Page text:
Date: May 16 - 18

IFAD Innovation Day 2023 
Date: June 28

Land Acknowledgement Statement

The Center on Global Food and Agriculture recognizes it occupies the ancestral land of the Kiikaapoi, Peoria, Kaskaskia, Bodwéwadmi, and Myaamia people. Indigenous communities around the world disproportionately experience the pressures of climate change, global conflicts, and the COVID-19 pandemic, while simultaneously stewarding 80 percent of the world’s biodiversity. These Indigenous tribes and nations are the original owners of this land and continue to be systemically erased by policies and practices that ignore their histories. To learn more about Indigenous foodways and practices, check out our 2022 blog series "Stewardship, Sovereignty, and Solutions."

About the Authors
Communications Officer
Natalie Burdsall is pictured from the shoulders up, smiling into the camera, wearing a black blazer over a green button-down shirt.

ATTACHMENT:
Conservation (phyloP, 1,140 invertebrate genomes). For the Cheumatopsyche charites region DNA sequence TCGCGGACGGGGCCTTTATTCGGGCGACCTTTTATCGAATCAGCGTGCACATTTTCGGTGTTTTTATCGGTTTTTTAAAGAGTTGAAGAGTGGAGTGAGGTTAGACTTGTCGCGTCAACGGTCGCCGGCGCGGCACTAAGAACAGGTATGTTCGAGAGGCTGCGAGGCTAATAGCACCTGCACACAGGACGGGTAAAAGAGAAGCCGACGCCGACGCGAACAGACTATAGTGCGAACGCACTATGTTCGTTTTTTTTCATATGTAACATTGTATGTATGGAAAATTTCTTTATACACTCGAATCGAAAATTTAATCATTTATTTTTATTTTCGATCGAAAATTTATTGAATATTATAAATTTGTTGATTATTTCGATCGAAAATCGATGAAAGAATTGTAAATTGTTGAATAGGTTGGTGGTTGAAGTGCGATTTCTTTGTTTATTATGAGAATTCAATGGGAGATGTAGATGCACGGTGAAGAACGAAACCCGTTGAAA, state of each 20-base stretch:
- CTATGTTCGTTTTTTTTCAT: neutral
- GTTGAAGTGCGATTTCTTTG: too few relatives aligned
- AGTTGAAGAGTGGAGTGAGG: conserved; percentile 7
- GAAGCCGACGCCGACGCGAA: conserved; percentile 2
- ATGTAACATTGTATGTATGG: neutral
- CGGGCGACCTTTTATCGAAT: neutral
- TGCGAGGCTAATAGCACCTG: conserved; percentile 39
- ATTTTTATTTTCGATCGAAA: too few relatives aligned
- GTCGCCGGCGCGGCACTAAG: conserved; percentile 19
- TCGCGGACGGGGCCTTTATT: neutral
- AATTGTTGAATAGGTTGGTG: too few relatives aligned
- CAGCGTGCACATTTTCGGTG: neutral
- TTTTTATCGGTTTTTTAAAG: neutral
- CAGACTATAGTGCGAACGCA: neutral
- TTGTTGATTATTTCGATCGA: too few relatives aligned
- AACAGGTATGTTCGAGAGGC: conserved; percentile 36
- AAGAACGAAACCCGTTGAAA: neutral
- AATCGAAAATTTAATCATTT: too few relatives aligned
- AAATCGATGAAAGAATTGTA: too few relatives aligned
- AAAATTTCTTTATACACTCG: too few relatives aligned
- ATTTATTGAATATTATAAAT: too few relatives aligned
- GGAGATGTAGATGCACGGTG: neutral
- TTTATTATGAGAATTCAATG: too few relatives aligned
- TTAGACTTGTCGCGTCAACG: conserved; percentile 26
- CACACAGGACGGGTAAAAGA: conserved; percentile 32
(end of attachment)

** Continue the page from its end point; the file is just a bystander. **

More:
Natalie Burdsall joined the Chicago Council on Global Affairs in 2022 as the communications officer for the Center on Global Food and Agriculture. In this role, they promote the work and impact of the Center to expand public engagement in global food and agriculture, and assist in bringing the Council’s digital transformation to fruition.
Natalie Burdsall is pictured from the shoulders up, smiling into the camera, wearing a black blazer over a green button-down shirt.
Clayton Elbel
Intern, Center on Global Food and Agriculture
Clayton is pictured from the shoulders up, smiling into the camera wearing a suit and tie.
Clayton Elbel joined the Council as a 2023 spring intern with the Center on Global Food and Agriculture.
Clayton is pictured from the shoulders up, smiling into the camera wearing a suit and tie.